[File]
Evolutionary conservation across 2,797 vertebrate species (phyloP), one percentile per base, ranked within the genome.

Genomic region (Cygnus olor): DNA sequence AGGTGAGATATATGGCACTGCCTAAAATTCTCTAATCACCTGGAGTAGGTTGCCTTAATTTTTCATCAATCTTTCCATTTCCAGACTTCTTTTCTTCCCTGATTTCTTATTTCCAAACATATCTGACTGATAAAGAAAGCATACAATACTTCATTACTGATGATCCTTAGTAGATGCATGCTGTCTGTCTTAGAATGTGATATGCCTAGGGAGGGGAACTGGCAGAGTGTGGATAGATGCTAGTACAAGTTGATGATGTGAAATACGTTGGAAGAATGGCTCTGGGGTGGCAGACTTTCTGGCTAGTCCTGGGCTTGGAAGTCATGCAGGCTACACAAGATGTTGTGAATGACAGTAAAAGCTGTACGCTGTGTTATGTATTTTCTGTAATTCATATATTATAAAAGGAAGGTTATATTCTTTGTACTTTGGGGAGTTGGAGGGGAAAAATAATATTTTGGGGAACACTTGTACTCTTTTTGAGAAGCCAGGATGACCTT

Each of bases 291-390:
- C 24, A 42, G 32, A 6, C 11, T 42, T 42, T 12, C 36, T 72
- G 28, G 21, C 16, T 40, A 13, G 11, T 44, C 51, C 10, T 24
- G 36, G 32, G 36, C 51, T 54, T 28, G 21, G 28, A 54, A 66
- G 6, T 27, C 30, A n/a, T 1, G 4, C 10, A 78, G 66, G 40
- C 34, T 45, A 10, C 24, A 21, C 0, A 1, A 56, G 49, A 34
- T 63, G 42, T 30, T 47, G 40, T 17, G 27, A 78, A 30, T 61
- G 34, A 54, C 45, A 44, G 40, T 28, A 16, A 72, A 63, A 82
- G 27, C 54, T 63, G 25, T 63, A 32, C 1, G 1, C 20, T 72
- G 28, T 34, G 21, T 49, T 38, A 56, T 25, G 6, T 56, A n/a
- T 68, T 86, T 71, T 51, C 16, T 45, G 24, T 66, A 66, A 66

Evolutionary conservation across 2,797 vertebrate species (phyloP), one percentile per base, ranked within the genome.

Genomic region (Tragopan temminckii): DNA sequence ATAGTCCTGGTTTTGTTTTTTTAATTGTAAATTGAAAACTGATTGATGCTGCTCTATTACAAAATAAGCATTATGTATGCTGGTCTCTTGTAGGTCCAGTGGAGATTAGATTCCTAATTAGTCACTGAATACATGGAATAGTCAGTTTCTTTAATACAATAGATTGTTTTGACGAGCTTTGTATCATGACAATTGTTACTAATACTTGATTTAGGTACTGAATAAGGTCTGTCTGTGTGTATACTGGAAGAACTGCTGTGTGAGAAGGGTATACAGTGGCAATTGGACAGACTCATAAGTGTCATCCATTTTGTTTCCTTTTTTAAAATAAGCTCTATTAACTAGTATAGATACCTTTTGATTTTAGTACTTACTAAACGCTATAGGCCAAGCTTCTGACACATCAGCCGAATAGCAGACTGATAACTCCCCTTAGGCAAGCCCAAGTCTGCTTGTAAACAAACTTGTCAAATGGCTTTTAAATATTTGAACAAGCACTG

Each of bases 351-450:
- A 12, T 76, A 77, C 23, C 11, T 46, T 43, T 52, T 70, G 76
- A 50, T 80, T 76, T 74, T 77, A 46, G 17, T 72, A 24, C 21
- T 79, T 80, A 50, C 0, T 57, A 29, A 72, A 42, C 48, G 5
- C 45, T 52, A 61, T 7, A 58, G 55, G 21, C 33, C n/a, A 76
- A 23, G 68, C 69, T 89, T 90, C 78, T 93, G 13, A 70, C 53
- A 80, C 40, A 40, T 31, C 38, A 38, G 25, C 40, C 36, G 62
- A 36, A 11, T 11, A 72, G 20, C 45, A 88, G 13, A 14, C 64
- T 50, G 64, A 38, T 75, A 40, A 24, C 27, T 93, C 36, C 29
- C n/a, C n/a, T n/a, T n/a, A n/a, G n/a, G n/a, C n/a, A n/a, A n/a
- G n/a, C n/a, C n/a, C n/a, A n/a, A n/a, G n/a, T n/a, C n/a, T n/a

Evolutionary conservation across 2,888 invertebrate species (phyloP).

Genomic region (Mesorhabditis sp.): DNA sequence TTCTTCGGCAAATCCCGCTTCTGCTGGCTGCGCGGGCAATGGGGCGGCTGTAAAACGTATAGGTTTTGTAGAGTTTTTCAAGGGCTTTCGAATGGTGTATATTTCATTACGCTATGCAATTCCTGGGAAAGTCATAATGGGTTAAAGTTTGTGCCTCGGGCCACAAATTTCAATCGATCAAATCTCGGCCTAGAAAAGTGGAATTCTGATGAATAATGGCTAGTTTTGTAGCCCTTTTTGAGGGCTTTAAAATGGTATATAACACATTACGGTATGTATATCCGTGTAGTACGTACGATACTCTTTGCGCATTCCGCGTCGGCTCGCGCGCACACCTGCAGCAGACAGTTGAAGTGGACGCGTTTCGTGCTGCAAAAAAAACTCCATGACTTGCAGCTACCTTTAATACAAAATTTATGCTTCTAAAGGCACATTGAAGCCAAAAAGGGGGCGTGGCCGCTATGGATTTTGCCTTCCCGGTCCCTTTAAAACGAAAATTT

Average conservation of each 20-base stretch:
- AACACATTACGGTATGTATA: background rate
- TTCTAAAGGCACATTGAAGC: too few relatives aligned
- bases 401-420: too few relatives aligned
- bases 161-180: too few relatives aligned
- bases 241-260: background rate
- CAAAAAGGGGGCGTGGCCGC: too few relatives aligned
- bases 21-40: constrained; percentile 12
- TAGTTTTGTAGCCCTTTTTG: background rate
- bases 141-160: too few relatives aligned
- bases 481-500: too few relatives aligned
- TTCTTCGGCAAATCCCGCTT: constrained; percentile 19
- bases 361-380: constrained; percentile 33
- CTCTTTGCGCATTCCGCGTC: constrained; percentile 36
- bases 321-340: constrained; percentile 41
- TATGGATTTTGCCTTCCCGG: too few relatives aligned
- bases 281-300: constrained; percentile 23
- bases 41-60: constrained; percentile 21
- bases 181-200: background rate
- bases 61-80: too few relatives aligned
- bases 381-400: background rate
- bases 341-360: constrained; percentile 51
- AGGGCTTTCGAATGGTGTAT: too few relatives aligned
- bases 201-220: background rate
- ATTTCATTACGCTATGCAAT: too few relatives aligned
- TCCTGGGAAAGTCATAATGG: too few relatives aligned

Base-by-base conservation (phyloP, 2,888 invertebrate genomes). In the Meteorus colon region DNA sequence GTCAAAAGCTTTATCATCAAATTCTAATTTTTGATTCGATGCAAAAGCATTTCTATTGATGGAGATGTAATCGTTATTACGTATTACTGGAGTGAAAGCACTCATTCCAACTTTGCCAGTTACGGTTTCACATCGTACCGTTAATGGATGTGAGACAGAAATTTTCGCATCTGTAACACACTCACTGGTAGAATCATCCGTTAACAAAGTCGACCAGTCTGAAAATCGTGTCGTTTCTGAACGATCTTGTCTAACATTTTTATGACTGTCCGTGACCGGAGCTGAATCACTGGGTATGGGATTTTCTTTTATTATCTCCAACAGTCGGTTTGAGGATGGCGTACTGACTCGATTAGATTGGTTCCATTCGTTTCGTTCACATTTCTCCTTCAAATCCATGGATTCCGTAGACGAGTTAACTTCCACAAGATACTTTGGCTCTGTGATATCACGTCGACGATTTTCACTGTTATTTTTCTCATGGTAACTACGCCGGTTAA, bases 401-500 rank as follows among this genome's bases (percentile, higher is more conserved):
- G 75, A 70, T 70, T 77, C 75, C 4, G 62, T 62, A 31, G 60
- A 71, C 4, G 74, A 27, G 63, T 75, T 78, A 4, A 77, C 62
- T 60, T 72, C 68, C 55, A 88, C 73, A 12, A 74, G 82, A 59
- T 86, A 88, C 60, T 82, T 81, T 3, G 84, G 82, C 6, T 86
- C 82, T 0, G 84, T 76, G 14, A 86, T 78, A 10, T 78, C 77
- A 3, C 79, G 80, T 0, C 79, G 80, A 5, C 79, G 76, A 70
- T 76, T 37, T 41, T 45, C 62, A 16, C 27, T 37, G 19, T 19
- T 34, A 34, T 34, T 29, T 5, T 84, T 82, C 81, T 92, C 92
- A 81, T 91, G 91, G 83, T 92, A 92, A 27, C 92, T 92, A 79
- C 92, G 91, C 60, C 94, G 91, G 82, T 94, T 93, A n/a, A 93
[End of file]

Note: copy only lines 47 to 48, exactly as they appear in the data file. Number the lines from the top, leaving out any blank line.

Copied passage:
- bases 181-200: background rate
- bases 61-80: too few relatives aligned